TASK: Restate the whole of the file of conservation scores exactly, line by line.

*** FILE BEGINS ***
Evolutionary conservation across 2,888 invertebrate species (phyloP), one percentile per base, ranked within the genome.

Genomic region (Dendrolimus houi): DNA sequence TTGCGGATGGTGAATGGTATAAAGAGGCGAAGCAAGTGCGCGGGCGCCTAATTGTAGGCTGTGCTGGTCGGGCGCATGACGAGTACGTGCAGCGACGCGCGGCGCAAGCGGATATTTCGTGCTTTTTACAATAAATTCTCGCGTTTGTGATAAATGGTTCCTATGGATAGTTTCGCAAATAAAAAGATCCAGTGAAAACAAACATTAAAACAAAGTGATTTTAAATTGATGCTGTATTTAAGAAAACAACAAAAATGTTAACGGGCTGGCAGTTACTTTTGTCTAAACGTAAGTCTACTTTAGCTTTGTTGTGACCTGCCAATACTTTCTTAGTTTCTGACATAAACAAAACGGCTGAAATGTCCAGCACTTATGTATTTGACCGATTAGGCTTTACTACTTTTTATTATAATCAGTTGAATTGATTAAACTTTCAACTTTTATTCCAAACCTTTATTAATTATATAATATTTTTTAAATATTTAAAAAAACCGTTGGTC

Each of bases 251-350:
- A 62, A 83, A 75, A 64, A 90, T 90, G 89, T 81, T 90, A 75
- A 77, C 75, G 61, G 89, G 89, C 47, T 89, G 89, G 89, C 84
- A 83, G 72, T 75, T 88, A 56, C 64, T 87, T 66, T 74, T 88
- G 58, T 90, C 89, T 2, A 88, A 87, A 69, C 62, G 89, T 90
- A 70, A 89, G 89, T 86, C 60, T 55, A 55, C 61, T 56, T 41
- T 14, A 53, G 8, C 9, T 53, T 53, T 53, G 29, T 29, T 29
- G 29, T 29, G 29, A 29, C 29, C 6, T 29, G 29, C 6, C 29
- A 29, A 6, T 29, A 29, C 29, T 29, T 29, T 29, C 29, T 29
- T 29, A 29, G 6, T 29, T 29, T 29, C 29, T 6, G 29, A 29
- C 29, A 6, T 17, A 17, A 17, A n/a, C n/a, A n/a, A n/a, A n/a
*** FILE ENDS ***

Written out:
Evolutionary conservation across 2,888 invertebrate species (phyloP), one percentile per base, ranked within the genome.

Genomic region (Dendrolimus houi): DNA sequence TTGCGGATGGTGAATGGTATAAAGAGGCGAAGCAAGTGCGCGGGCGCCTAATTGTAGGCTGTGCTGGTCGGGCGCATGACGAGTACGTGCAGCGACGCGCGGCGCAAGCGGATATTTCGTGCTTTTTACAATAAATTCTCGCGTTTGTGATAAATGGTTCCTATGGATAGTTTCGCAAATAAAAAGATCCAGTGAAAACAAACATTAAAACAAAGTGATTTTAAATTGATGCTGTATTTAAGAAAACAACAAAAATGTTAACGGGCTGGCAGTTACTTTTGTCTAAACGTAAGTCTACTTTAGCTTTGTTGTGACCTGCCAATACTTTCTTAGTTTCTGACATAAACAAAACGGCTGAAATGTCCAGCACTTATGTATTTGACCGATTAGGCTTTACTACTTTTTATTATAATCAGTTGAATTGATTAAACTTTCAACTTTTATTCCAAACCTTTATTAATTATATAATATTTTTTAAATATTTAAAAAAACCGTTGGTC

Each of bases 251-350:
- A 62, A 83, A 75, A 64, A 90, T 90, G 89, T 81, T 90, A 75
- A 77, C 75, G 61, G 89, G 89, C 47, T 89, G 89, G 89, C 84
- A 83, G 72, T 75, T 88, A 56, C 64, T 87, T 66, T 74, T 88
- G 58, T 90, C 89, T 2, A 88, A 87, A 69, C 62, G 89, T 90
- A 70, A 89, G 89, T 86, C 60, T 55, A 55, C 61, T 56, T 41
- T 14, A 53, G 8, C 9, T 53, T 53, T 53, G 29, T 29, T 29
- G 29, T 29, G 29, A 29, C 29, C 6, T 29, G 29, C 6, C 29
- A 29, A 6, T 29, A 29, C 29, T 29, T 29, T 29, C 29, T 29
- T 29, A 29, G 6, T 29, T 29, T 29, C 29, T 6, G 29, A 29
- C 29, A 6, T 17, A 17, A 17, A n/a, C n/a, A n/a, A n/a, A n/a